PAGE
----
You can get seven good sips out of the last ounce of whiskey in that dusty bottle in the back of the cabinet. Maybe nine, if you want to nurse it a bit longer. And on some nights, one of those nights where you sense how life hangs in the balance, those sips explode on your tongue. They are sweet. Sharp. Smoky. You catch the details you missed before — the spiciness of the rye, the way the bronze nectar runs thick and slow down the side of the glass.
Sometimes Coltrane is the priest you need. That steely tone, unwavering, pierces the troubled air. He blows fire in pursuance of “A Love Supreme.” His recitative — “Psalm” — pries open your soul. “It is so beautiful,” he writes. “So beautiful,” he plays. So beautiful, he prays. “Thank you, God.” And Elvin Jones celebrates the Eucharist — The Great Thanksgiving — with Trane. He is the pure wildness of God, the glory of a deity who became flesh and dwelt among drums. Drums — just frames, skeletons pulled taut with skin, banging out the ancient sounds of home.
And the next morning at breakfast, the sun breaks just right. There is a walk to the chicken coop to fetch the eggs you forgot to gather yesterday. The sizzle of hot cast iron and cool butter. The orange-yellow-gold yolk, richer than any king, flipped once at just the right time so that it runs slowly when cut. Salty, satisfying — oozy morning custard. You serve it, alongside toast and strawberry jam, to an eager child. And as you set the plate down, your knees go weak in the ways knees do when your heart is exploding and your guts are in knots. This moment is as perfect as it can be. Though the table is messy, and though the hair is unbrushed and the shoes untied, and though the kid smells awful, like wild onions and ferment, because he refused to take a bath after ball practice, this moment is as perfect as any moment can be.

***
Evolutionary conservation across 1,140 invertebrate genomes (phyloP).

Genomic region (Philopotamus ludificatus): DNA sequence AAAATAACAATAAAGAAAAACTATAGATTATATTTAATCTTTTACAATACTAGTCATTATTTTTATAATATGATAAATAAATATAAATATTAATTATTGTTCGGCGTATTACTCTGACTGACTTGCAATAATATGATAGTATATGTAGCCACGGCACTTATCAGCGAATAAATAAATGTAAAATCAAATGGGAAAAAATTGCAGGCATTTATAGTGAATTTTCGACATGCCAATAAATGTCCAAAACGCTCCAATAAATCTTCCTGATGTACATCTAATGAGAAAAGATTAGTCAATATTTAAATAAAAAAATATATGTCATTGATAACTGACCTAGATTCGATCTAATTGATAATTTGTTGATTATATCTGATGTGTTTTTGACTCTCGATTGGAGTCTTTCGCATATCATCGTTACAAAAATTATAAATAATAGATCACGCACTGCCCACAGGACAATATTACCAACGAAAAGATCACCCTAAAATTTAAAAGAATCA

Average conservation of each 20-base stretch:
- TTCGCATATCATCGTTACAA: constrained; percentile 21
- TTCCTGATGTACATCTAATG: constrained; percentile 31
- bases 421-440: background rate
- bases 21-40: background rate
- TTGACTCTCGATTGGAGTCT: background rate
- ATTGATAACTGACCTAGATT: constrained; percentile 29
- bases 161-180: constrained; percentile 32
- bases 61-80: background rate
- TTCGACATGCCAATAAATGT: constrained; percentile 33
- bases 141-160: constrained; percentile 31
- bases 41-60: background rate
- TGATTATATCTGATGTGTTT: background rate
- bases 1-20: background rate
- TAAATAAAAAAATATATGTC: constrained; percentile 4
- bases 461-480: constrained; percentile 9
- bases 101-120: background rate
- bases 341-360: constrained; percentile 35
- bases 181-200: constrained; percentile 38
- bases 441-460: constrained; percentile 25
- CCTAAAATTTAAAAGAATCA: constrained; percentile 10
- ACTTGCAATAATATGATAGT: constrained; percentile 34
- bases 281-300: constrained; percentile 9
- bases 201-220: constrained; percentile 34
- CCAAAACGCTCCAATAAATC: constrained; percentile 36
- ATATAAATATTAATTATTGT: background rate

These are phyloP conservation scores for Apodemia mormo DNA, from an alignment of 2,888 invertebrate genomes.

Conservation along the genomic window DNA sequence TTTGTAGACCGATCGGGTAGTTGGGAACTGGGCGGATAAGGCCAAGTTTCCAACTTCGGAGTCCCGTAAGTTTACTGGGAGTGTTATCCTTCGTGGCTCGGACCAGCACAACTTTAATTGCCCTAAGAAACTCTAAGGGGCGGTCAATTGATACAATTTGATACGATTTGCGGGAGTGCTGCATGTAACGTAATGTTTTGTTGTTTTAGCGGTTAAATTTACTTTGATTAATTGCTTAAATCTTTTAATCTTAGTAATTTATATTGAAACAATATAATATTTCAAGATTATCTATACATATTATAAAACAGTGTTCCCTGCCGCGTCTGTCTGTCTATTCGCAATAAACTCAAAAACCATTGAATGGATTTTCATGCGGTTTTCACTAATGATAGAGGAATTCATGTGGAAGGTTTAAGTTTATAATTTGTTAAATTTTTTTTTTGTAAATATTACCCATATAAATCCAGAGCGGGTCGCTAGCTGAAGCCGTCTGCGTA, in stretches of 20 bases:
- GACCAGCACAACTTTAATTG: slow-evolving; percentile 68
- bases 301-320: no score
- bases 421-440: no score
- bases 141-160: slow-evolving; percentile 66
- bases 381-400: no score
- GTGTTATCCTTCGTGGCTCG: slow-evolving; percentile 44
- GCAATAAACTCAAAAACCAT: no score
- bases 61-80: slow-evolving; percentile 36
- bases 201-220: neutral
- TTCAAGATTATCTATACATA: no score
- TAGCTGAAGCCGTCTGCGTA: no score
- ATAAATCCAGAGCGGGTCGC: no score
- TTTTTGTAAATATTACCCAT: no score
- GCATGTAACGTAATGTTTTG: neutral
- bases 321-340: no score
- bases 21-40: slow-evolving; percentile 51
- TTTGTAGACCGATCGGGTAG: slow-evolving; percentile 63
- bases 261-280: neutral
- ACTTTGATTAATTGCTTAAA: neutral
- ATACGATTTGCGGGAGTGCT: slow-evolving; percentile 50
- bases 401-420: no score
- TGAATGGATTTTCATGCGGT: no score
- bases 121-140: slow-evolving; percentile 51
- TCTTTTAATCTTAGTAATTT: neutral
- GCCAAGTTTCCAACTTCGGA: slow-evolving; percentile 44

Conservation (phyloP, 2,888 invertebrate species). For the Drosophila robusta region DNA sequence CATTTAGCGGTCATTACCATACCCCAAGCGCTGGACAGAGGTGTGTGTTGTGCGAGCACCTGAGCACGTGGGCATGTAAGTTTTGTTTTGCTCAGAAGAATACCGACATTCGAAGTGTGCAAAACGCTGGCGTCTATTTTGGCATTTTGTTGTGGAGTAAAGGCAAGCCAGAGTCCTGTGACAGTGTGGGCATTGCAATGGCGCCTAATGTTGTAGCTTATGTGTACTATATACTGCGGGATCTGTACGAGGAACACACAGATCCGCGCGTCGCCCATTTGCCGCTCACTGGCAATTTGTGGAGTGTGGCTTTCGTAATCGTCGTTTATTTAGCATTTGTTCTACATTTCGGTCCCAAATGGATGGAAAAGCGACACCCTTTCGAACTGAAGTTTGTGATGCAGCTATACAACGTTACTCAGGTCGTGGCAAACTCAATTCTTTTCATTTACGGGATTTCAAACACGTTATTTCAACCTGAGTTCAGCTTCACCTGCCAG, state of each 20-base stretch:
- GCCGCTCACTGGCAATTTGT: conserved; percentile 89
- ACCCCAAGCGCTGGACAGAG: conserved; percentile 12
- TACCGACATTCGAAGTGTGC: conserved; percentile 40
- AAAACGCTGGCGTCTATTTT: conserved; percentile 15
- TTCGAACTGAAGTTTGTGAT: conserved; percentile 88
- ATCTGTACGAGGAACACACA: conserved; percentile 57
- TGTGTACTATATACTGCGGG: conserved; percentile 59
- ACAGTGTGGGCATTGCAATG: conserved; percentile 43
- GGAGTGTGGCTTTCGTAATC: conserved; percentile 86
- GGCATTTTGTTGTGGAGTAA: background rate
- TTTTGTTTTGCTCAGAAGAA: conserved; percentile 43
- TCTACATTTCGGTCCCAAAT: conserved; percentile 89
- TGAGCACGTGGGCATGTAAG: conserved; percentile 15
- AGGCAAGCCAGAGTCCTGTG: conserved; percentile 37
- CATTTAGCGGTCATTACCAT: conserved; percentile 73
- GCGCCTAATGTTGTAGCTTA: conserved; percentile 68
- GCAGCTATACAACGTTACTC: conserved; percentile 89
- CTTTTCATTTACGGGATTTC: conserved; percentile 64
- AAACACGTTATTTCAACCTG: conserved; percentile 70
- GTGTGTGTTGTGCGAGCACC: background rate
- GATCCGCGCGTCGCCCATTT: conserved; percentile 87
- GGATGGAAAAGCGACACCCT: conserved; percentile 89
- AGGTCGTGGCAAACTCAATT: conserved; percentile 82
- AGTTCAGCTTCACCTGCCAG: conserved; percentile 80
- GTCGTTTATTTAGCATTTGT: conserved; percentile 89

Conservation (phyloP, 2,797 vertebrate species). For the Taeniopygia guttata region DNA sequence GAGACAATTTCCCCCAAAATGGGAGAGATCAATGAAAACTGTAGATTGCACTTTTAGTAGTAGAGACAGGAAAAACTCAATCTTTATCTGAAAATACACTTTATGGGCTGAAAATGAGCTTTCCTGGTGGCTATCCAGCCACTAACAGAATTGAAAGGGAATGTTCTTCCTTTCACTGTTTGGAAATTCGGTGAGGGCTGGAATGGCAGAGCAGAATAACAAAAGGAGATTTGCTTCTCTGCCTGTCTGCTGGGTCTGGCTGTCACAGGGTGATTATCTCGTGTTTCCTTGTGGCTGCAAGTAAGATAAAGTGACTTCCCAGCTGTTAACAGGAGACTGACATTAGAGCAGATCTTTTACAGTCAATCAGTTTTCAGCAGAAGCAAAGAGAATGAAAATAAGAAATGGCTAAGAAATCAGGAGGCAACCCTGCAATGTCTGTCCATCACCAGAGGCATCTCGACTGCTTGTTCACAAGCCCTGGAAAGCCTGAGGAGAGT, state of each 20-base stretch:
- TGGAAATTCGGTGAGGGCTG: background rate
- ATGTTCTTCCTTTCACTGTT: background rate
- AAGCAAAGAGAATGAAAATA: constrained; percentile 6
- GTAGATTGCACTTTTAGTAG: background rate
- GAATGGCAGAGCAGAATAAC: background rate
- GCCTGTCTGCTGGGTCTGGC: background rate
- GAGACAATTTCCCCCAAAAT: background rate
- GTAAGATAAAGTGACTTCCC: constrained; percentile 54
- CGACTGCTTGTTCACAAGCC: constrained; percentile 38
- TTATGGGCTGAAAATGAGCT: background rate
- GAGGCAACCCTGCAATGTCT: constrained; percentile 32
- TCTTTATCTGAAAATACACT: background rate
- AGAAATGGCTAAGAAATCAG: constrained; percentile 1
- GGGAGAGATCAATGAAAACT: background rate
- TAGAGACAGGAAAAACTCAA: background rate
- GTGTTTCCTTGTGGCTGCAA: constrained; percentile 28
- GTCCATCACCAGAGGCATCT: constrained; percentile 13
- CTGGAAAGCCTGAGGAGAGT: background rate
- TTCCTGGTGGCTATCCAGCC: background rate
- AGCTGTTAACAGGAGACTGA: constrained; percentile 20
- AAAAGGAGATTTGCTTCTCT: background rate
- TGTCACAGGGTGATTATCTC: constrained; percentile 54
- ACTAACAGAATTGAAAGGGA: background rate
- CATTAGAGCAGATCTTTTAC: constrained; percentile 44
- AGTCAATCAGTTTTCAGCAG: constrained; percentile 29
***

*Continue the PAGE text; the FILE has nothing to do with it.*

Nothing is guaranteed beyond this moment, or the one a few minutes later when light dapples through the walnut tree and across the peony blooms. Pink blooms, bigger than a saucer, unfolding to the light as a body crouched reaches for a hand of kindness. Nothing is given except this morning moment near the peony, when your lover walks through the dew in bare feet to place her right hand on your shoulder and stand in silence. You marvel at birdsong.
Maybe this is what it is like to be a bird — a rufous-sided towhee scratching under the brush, heart racing in amazement in every time some wriggling things turns up. Each scratch is a gift, every grub a double gift. Or perhaps you are a falcon riding motionless above a cliff, improbably supported by something unseen and unexplained. Soaring or clawing through dirt, life dangles by a thread. It is only in suspension that the sacredness of the present is made plain. What lies ahead cannot be seen, but each day has enough trouble of its own. For now, there is this moment. This breath. This being here.
Who knows what comes next? Surely there is more grief, more tears from souls crying out to God from the miry pit. God knows there is enough cruelty and betrayal and suffering, and no end in sight. “The blood-dimmed tide is loosed,” as Yeats said. But there are also more breakfasts, more flowers, more music, more sweaty children. Each breath is a gift, an invitation to gratitude. “Give thanks to the Lord,” the Psalmist proclaims, “for God’s steadfast love endures forever.”